This is a great example of how lessons taught at the individual attorney level can be applied to programs designed for current and potential future leaders of defined teams or internal organizations, including client service teams, practice groups, and executive and administrative committees. In these programs, broader goals are more overtly emphasized, and the tactics and strategies taught are more specifically aligned with the overall vision for the project, team, or internal organization being led. Specific program topics might include broad or specific policy development, financial management, growth strategies, or operations procedures. Because they are designed to impart institutional leadership training, these programs also more closely focus on motivational and inspirational tactics, as participants are now in roles where they are expected to oversee workflow and ensure that attorneys on a given team receive high quality work, meet expectations, manage work loads, and develop professionally.

Structuring a Leadership Training Program
Though every law firm should customize its leadership training platform to its own unique culture, niche, strategy, and vision, there are numerous considerations that should factor into its structure. First, firms must decide if their programs will be internally developed or if they will partner with one of the many top-notch training consultants in the marketplace. The curriculum should demonstrate a logical progression, taking the long view so courses follow sequentially through the different stages of leadership in an attorney’s career, from partnership essentials through executive and management functions. That way, attorneys continually build their leadership skills commensurate with their career phases. Firms might also consider adding a personal coaching component to your leadership training platform, consisting of custom one-on-one sessions with identified future leaders to coax out personal leadership styles.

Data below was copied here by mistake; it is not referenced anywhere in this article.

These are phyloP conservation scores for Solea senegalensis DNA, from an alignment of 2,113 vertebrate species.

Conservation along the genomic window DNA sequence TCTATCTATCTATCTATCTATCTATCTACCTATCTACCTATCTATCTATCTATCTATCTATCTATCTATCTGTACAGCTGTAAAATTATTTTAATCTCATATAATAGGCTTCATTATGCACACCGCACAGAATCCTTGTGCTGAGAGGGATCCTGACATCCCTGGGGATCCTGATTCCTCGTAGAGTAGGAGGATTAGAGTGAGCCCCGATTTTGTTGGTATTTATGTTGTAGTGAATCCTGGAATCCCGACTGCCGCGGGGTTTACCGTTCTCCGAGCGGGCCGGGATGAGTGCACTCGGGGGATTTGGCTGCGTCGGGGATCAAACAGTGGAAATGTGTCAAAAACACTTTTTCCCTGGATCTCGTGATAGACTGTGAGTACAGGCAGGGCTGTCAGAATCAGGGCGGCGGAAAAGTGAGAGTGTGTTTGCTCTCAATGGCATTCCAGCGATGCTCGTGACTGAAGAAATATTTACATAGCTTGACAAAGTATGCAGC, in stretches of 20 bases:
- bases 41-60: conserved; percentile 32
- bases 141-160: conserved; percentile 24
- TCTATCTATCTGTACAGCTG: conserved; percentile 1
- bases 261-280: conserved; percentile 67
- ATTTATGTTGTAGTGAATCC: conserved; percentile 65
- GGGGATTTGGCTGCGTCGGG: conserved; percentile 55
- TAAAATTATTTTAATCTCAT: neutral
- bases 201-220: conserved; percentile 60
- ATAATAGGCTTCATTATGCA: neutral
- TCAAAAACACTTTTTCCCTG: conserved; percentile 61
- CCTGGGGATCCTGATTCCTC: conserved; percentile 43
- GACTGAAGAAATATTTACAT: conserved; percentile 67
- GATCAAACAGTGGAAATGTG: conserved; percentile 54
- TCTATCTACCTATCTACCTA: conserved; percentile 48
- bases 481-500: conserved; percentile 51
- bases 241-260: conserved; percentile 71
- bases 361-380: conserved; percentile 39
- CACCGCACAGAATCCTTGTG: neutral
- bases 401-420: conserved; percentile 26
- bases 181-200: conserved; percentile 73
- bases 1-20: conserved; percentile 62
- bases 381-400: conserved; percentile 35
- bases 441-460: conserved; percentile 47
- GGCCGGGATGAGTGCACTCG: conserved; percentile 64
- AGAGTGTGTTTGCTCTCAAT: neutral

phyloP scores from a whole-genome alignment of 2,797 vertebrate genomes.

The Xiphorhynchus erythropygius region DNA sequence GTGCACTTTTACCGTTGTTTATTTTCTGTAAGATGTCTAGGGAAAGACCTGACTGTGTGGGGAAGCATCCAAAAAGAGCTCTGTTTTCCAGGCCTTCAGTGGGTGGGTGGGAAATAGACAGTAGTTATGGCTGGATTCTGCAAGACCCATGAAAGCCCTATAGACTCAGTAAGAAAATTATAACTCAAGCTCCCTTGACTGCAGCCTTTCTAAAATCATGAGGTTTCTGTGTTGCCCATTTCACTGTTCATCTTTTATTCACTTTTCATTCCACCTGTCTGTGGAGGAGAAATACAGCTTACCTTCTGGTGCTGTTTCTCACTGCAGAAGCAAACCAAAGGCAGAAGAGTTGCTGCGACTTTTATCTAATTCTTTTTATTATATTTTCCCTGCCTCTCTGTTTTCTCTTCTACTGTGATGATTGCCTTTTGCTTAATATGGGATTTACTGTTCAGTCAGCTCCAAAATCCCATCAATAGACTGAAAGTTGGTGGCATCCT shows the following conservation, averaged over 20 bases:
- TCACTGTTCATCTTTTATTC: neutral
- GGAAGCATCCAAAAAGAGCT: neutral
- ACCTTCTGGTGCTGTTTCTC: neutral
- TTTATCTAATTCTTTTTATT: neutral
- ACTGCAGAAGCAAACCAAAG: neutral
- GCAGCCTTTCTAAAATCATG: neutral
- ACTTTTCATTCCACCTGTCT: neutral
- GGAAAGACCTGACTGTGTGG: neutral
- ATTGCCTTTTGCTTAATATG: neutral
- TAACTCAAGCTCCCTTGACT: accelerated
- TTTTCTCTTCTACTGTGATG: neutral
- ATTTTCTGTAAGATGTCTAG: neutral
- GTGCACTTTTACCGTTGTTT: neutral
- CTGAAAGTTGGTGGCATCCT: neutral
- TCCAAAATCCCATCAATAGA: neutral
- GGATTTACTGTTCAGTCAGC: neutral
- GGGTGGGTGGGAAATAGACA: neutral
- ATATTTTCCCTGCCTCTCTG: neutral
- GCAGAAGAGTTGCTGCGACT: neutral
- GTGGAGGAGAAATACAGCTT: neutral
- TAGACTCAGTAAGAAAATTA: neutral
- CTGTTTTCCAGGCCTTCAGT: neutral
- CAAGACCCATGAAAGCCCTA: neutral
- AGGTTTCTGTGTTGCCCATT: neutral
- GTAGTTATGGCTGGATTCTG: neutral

While extensive planning should go into the program design, firms should ensure it is ultimately adaptable to their different needs at different times in response to internal (retirement, launch or acquisition of a new practice, new client) and external (economy, competitors) forces. And, finally, they must build accountability into the program, so that at least some components are mandatory, measurable, and easily tracked to determine success and justify the investment.

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About the Author

Patrick C. Dunican Jr. is Chairman and Managing Director of Gibbons P.C., an Am Law 200 firm headquartered in Newark, New Jersey, with offices in New York; Philadelphia; Trenton, New Jersey; and Wilmington, Delaware. He was highlighted by Law360 in 2010 as one of the nation’s most innovative law firm managing partners and was named to NJBIZ magazine’s “Power 100” list of the 100 most powerful people in New Jersey business. During his tenure as Chairman and Managing Director, Mr. Dunican has overseen a significant increase in the firm’s revenues and profits, as well as in national recognition of its high-level practice, diversity and women’s initiatives, and pro bono and community outreach platform.